Last week, we spotted a now-hiring sign and website that gave a few clues about West of Surrender, the new restaurant taking shape at 501 16th Street, where Marlowe's closed last December after more than thirty years in business. Turns out that at least one name behind the project has deep roots in the Denver bar and restaurant scene.
Gary Mantelli, who was the CEO of Tavern Hospitality Group until three months ago, is the brains behind West of Surrender. Mantelli says that over his career, which includes seven years at THG and many more at Red Robin, he has opened more than eighty restaurants, and that the customer experience is as important as the physical setting. "How do we keep guests coming back?" he asks. "Hospitality is what we do and what we're focused on."
The restaurateur is already familiar with launching a restaurant on the 16th Street Mall; he was with THG when the company opened Otra Vez Cantina just a block away from his new project. But West of Surrender is moving into the Kittredge Building, which has a much deeper restaurant history — something he's mindful of. "We're representing the heritage of the building," Mantelli explains. "There's a long restaurant legacy here; why would we want to do something that doesn't honor that tradition?"
If you like this story, consider signing up for our email newsletters.
SHOW ME HOW
You have successfully signed up for your selected newsletter(s) - please keep an eye on your mailbox, we're movin' in!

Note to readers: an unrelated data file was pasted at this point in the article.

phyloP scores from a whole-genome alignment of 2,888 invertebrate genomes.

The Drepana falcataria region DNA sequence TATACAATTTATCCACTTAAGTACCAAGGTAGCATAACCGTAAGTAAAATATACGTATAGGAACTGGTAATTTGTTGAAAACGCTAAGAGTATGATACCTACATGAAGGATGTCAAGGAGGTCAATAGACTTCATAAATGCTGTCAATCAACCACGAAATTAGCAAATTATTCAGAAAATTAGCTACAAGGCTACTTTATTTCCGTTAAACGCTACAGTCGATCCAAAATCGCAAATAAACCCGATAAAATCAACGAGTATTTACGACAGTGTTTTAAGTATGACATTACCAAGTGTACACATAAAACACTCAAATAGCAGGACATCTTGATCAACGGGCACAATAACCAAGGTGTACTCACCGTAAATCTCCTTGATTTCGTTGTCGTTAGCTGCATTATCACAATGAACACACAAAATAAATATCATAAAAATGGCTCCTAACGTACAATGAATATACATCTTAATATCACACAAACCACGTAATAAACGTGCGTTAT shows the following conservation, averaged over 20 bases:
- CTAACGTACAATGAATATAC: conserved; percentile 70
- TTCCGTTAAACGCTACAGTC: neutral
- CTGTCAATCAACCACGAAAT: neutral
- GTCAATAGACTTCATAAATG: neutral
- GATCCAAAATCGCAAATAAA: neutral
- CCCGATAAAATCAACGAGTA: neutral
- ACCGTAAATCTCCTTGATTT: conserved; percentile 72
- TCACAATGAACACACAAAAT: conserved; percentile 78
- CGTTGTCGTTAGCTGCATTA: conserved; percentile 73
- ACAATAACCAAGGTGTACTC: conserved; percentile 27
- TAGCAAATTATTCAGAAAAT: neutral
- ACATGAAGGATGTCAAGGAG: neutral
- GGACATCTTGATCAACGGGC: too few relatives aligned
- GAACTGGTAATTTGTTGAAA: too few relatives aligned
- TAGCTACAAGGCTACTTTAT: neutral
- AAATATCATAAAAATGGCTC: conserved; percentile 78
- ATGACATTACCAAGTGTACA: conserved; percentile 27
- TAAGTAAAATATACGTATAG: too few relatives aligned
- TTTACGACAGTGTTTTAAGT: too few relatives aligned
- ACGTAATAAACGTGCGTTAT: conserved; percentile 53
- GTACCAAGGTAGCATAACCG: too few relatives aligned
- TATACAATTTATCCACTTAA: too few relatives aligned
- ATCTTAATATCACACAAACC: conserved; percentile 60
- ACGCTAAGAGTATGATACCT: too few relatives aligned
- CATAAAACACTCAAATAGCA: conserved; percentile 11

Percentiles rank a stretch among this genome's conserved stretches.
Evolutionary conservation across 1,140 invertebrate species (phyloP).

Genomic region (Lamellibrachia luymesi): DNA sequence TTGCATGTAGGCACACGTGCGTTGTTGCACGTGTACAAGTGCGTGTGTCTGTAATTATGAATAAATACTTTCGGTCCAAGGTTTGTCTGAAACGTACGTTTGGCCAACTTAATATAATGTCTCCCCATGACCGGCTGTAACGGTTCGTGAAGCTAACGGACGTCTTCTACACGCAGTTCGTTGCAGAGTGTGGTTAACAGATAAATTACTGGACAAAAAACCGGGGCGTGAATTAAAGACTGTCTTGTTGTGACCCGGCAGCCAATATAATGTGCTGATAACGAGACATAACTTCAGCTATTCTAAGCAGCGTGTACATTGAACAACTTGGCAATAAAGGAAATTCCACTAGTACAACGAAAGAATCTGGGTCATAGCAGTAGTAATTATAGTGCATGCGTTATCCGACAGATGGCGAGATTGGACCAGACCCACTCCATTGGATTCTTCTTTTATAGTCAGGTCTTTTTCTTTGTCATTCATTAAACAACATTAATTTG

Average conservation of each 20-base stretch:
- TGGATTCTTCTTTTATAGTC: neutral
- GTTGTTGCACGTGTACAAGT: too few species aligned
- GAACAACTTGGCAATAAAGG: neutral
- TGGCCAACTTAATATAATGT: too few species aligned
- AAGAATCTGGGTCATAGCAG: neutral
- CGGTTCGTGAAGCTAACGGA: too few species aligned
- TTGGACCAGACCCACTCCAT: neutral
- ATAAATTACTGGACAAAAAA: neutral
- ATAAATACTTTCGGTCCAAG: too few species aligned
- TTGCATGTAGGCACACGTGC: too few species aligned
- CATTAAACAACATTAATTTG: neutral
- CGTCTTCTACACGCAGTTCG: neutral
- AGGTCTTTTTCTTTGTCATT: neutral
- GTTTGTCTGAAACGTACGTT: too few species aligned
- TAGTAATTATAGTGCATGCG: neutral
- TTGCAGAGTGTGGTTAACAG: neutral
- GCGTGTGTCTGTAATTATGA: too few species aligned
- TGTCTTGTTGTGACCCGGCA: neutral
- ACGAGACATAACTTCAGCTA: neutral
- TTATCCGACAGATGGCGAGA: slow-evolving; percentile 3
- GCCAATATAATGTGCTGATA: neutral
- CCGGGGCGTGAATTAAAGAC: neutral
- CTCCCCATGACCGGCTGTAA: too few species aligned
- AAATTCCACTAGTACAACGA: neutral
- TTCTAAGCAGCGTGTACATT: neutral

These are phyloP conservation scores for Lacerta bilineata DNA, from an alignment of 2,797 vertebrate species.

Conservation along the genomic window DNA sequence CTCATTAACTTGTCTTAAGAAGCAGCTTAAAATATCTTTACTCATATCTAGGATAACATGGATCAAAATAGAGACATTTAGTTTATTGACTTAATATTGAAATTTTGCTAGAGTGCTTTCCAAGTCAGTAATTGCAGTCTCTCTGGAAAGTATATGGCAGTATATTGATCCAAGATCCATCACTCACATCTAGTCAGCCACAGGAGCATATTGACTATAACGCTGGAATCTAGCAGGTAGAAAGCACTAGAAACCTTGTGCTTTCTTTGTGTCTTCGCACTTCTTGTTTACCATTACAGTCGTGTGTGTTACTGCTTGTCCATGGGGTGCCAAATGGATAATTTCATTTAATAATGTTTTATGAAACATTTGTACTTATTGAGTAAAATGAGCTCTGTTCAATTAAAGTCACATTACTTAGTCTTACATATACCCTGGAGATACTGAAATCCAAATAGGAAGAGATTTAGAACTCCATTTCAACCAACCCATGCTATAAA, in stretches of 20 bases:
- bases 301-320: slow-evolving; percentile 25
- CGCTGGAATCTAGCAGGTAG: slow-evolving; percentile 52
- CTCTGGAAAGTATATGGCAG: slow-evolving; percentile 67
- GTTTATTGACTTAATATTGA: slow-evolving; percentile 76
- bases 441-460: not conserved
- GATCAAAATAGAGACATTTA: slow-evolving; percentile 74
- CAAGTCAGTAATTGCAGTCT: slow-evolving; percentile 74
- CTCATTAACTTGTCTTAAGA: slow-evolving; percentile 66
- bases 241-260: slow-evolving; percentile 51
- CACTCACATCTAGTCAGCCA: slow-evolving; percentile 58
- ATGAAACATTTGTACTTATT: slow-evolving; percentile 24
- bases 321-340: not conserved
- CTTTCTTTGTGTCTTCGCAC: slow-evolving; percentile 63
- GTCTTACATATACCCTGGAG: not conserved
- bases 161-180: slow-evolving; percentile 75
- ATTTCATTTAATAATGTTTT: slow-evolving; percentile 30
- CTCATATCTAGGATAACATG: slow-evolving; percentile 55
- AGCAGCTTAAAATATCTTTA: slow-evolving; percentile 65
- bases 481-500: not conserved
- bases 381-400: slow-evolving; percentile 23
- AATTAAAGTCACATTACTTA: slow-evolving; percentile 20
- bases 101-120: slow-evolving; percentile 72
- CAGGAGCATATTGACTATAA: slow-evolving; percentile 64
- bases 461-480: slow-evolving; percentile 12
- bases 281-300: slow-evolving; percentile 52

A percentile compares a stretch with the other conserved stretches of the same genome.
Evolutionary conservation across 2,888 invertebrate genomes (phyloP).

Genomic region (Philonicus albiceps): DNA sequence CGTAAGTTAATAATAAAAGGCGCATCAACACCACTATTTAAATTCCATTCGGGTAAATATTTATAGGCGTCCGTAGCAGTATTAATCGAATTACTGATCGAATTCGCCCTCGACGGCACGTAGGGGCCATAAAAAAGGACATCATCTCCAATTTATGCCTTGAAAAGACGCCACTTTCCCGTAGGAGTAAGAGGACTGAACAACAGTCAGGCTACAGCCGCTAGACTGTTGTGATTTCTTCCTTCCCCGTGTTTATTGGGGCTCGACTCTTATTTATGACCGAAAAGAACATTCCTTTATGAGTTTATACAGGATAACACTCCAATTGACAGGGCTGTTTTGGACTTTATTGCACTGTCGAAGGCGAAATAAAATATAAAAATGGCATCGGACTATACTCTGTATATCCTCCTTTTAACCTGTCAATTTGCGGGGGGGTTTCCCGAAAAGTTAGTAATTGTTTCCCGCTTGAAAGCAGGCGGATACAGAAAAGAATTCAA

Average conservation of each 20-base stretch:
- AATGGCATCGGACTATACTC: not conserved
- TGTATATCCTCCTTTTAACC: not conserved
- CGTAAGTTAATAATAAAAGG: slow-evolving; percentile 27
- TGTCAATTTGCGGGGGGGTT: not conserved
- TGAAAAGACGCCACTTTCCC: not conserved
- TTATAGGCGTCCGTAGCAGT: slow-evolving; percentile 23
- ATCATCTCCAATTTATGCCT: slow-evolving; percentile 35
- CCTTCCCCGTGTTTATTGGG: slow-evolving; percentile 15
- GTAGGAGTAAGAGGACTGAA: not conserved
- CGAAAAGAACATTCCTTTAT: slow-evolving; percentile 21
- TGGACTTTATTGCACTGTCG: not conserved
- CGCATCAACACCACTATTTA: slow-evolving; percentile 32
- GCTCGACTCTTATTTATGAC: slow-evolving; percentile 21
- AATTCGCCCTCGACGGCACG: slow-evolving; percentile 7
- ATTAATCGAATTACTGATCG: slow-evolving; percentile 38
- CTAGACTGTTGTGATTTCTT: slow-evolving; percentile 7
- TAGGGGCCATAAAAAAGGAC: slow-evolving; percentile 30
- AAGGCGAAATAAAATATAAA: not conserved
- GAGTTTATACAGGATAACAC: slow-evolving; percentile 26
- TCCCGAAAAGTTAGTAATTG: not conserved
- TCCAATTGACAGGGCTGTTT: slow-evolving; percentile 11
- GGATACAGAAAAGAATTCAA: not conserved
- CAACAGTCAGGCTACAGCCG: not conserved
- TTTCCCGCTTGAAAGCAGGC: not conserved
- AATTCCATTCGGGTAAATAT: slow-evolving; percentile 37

So during the remodel, much of the dark wood of Marlowe's interior was retained, while marble floors were added. The mezzanine level will be dubbed "1891" in honor of the year the building first opened. "There's a panoramic view of the restaurant from up there — that's then trumped by a great view of the city," Mantelli adds. "We've got a great drink program to go with it, a little bit of Old West and a little New West."
The food, too, overseen by executive chef Scott Burnham, will draw from regional culinary history, "whether it's game hens or peppered ribeye steak or something as simple as cornbread," the owner notes. Chef Matt Selby, a veteran of the Denver restaurant scene, is also on board for menu development.
Overall, Mantelli hopes to capture a saloon vibe with West of Surrender. "It's not a sports bar, but it will definitely have high energy," he notes, so local sports fans will feel comfortable cheering on the home team in a lively but casual atmosphere.
Expect an early fall opening for the restaurant — Mantelli says late September or early October. Until then, a temporary banner above the entrance might tell you all you need to know. It reads, "Something westward this way comes," above an image of a bounding jackalope.